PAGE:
Graham Raymond my lecturer who had the misfortune of having to mark this essay said the essay was good on Knowledge and Content, Argument and Analysis and Referencing, Expression and Presentation.

In comments Graham made on the Assessment Criteria Sheet Graham says I cover the different examples of pressure groups very well but when explaining their impact on democracy I loose my way some what.

All these comments will be taken on board for when I complete my next piece of work that is due in on the 24th.

For those of you interested I have copied the whole essay below.

`Pressure group activity is necessary for democracy’ Critically discuss this proposition

Pressure groups can be defined as groups of people who have come together to protect and advocate a shared interest.

Pressure groups can be divided into two categories “sectional” or “interest” groups and “cause” or “promotional” groups. “Sectional” and “interest” groups act to protect the interests of their members. Examples include unions (National Union of Students), professional bodies (British Medical Association) and employers’ organisations (Confederation of British Industry). “Cause” and “promotional” groups act to promote a particular idea, cause or issue not directly related to the personal interest of their members. Examples include Charter88, Britain in Europe, The Electoral Reform Society and Make Votes Count.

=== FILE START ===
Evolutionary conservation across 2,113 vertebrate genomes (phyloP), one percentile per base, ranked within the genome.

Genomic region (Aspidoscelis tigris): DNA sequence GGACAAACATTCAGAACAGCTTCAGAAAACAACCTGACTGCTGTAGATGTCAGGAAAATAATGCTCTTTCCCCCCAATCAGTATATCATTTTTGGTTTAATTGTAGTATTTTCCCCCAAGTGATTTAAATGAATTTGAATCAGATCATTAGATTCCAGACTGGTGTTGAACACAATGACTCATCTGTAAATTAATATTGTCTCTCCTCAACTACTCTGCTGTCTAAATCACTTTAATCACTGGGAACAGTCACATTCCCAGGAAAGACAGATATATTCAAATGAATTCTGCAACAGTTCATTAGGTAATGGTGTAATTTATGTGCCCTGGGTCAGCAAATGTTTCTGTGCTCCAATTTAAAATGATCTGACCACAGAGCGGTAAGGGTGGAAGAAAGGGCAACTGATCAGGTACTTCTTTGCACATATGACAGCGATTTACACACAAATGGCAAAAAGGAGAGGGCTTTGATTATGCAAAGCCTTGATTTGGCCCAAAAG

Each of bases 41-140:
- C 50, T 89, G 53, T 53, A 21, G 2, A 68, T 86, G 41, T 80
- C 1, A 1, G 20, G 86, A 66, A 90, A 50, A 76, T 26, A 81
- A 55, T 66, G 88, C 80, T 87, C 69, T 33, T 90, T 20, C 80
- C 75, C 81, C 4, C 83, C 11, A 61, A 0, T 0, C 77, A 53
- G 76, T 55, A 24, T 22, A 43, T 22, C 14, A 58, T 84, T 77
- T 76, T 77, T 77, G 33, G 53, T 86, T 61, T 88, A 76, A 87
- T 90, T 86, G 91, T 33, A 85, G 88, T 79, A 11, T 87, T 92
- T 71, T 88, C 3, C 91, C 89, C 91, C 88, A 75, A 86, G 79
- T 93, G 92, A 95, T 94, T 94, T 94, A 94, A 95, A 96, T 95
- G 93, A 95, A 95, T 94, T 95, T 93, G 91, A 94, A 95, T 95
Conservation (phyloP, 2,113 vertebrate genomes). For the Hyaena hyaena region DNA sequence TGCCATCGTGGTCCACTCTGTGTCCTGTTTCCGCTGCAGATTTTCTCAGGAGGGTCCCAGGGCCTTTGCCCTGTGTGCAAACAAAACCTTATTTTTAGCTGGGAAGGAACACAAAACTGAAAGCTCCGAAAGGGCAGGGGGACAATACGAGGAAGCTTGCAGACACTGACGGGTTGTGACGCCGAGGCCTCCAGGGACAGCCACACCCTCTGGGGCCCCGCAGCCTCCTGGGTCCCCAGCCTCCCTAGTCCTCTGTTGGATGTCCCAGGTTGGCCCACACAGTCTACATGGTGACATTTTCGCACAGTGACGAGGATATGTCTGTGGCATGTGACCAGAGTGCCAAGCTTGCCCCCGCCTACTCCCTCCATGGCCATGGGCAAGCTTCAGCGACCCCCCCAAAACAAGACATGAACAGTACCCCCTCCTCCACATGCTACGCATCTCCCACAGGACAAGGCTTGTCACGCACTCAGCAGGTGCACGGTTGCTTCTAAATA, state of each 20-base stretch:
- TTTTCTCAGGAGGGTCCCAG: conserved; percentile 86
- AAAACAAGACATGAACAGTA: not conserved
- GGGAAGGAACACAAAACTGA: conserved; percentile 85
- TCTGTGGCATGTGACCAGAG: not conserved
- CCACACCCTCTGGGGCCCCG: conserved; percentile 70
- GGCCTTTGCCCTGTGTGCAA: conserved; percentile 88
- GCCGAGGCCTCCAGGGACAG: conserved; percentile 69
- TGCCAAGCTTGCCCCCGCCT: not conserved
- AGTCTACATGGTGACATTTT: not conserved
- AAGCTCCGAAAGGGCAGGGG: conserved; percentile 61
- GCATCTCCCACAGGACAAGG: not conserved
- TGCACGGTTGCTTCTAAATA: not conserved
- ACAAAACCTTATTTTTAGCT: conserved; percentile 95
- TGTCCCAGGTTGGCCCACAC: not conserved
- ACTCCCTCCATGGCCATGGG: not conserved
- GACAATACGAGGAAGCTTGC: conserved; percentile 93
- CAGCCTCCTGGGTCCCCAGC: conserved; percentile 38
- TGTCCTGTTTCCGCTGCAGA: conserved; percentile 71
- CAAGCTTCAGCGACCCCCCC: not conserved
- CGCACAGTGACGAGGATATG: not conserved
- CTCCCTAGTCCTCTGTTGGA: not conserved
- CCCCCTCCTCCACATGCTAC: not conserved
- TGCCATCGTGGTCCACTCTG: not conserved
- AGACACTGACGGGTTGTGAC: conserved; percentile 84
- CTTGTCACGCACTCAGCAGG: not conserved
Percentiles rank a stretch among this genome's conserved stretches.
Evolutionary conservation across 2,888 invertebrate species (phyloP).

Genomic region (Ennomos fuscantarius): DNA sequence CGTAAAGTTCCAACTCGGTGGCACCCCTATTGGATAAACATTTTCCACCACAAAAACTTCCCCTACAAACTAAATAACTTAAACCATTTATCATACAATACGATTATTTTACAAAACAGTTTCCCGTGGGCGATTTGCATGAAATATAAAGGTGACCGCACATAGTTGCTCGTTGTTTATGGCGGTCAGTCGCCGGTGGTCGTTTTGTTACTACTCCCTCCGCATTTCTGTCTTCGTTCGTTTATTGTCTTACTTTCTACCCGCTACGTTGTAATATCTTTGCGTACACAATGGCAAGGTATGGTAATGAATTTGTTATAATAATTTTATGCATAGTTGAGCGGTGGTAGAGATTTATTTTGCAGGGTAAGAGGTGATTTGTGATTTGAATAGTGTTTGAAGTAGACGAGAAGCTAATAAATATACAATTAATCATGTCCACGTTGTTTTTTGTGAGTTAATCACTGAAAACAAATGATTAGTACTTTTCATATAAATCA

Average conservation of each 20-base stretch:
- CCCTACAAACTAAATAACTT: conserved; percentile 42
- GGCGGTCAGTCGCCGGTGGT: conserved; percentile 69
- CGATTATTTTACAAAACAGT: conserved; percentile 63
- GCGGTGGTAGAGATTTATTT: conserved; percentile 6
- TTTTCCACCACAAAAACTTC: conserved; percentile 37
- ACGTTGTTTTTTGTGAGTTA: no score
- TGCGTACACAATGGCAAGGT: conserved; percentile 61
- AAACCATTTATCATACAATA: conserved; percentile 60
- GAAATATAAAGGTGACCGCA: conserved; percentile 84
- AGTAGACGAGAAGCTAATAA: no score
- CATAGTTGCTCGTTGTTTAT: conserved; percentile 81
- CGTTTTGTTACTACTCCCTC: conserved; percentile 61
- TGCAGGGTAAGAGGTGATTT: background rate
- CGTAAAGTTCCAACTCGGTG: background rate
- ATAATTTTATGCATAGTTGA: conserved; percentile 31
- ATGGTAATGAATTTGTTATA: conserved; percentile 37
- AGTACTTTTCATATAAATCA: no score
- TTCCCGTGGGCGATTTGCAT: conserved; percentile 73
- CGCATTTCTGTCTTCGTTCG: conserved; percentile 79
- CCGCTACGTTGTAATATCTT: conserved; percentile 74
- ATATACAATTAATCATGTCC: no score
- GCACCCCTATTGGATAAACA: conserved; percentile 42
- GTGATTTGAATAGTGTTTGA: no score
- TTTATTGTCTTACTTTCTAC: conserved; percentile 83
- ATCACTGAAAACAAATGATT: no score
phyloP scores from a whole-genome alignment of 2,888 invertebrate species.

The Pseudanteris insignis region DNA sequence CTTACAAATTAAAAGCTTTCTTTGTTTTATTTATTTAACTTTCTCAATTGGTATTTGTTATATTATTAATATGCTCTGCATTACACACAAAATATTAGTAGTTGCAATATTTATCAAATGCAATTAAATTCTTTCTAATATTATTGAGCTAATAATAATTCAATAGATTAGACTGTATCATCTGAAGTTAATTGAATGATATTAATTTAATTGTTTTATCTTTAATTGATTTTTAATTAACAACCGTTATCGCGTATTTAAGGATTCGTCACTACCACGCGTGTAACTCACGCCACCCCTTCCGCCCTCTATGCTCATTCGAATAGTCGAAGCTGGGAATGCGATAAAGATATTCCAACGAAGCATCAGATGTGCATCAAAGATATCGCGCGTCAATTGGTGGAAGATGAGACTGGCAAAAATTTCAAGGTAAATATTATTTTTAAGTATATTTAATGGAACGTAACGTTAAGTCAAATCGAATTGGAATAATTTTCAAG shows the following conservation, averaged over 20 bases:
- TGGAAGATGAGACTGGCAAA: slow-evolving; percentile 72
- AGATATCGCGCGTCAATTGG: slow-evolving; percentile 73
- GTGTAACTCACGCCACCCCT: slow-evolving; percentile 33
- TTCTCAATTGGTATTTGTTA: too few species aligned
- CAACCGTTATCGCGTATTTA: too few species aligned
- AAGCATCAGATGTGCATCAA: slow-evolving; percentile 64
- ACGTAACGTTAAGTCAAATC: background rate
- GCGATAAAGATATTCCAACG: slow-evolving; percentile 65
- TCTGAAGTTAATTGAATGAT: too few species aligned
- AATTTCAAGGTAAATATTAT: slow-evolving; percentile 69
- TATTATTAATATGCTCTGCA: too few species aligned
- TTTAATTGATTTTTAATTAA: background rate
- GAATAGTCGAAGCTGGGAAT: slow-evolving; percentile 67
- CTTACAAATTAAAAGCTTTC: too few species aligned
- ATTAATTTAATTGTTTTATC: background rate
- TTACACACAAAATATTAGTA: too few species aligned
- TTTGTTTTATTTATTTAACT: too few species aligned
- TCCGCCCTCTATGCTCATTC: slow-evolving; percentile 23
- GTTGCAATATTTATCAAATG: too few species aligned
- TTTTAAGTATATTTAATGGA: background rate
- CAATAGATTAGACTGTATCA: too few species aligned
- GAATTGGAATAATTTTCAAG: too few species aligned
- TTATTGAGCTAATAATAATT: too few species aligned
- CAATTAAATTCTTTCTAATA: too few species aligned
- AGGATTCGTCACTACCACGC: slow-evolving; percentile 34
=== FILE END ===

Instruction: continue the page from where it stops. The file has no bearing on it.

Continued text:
These groups can then be further divided into peak associations who are umbrella organisations that represent the interest broad bands of similar groups such as workers (Trade Union Council) and fire brigade groups who form in reaction to a specific problem and disband when it is solved. An example of a fire brigade group is the Anti-Poll Tax Federation. This sub-division can also include episodic groups they are groups who are not normally political but may become when circumstances require. Religious groups who sometimes speak out against issues such as abortion, gay marriages etc are examples of episodic groups.

Pressure groups can also be divided as “insider” and “outsider” groups. Insider groups are those who have access to decision makers and politicians. Outsider groups are those who do not have access to decision makers and politicians. Those groups who wish to work outside of the current political establishment may also be referred to as “outsider groups”.